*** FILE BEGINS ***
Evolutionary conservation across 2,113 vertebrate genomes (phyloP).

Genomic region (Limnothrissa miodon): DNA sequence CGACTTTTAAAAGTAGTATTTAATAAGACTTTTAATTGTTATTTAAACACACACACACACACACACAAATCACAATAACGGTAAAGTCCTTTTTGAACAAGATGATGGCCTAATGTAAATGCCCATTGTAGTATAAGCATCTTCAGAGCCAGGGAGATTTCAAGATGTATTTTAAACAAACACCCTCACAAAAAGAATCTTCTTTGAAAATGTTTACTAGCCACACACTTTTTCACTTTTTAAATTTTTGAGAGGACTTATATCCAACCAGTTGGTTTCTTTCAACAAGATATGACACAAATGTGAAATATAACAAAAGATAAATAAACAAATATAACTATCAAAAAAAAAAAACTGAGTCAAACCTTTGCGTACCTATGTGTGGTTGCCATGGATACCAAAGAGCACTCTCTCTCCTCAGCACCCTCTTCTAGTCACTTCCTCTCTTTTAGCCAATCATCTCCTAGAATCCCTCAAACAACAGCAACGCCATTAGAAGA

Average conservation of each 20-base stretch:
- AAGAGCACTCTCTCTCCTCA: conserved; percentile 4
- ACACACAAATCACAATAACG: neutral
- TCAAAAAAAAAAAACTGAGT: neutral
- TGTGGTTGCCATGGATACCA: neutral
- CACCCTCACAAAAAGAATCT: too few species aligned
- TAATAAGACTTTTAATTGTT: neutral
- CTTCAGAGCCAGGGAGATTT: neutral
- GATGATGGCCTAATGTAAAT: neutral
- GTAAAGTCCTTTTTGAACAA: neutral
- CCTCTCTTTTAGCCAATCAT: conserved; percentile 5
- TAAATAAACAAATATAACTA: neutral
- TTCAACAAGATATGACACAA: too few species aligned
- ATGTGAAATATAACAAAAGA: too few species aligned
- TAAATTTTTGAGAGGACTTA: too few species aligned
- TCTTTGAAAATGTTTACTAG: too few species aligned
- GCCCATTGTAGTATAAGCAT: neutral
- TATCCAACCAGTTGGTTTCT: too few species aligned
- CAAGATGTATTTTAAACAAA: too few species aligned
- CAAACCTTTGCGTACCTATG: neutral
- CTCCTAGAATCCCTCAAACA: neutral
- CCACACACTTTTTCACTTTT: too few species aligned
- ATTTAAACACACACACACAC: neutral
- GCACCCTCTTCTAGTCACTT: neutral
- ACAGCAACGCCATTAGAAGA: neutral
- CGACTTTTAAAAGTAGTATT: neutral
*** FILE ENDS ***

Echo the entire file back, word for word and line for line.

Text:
Evolutionary conservation across 2,113 vertebrate genomes (phyloP).

Genomic region (Limnothrissa miodon): DNA sequence CGACTTTTAAAAGTAGTATTTAATAAGACTTTTAATTGTTATTTAAACACACACACACACACACACAAATCACAATAACGGTAAAGTCCTTTTTGAACAAGATGATGGCCTAATGTAAATGCCCATTGTAGTATAAGCATCTTCAGAGCCAGGGAGATTTCAAGATGTATTTTAAACAAACACCCTCACAAAAAGAATCTTCTTTGAAAATGTTTACTAGCCACACACTTTTTCACTTTTTAAATTTTTGAGAGGACTTATATCCAACCAGTTGGTTTCTTTCAACAAGATATGACACAAATGTGAAATATAACAAAAGATAAATAAACAAATATAACTATCAAAAAAAAAAAACTGAGTCAAACCTTTGCGTACCTATGTGTGGTTGCCATGGATACCAAAGAGCACTCTCTCTCCTCAGCACCCTCTTCTAGTCACTTCCTCTCTTTTAGCCAATCATCTCCTAGAATCCCTCAAACAACAGCAACGCCATTAGAAGA

Average conservation of each 20-base stretch:
- AAGAGCACTCTCTCTCCTCA: conserved; percentile 4
- ACACACAAATCACAATAACG: neutral
- TCAAAAAAAAAAAACTGAGT: neutral
- TGTGGTTGCCATGGATACCA: neutral
- CACCCTCACAAAAAGAATCT: too few species aligned
- TAATAAGACTTTTAATTGTT: neutral
- CTTCAGAGCCAGGGAGATTT: neutral
- GATGATGGCCTAATGTAAAT: neutral
- GTAAAGTCCTTTTTGAACAA: neutral
- CCTCTCTTTTAGCCAATCAT: conserved; percentile 5
- TAAATAAACAAATATAACTA: neutral
- TTCAACAAGATATGACACAA: too few species aligned
- ATGTGAAATATAACAAAAGA: too few species aligned
- TAAATTTTTGAGAGGACTTA: too few species aligned
- TCTTTGAAAATGTTTACTAG: too few species aligned
- GCCCATTGTAGTATAAGCAT: neutral
- TATCCAACCAGTTGGTTTCT: too few species aligned
- CAAGATGTATTTTAAACAAA: too few species aligned
- CAAACCTTTGCGTACCTATG: neutral
- CTCCTAGAATCCCTCAAACA: neutral
- CCACACACTTTTTCACTTTT: too few species aligned
- ATTTAAACACACACACACAC: neutral
- GCACCCTCTTCTAGTCACTT: neutral
- ACAGCAACGCCATTAGAAGA: neutral
- CGACTTTTAAAAGTAGTATT: neutral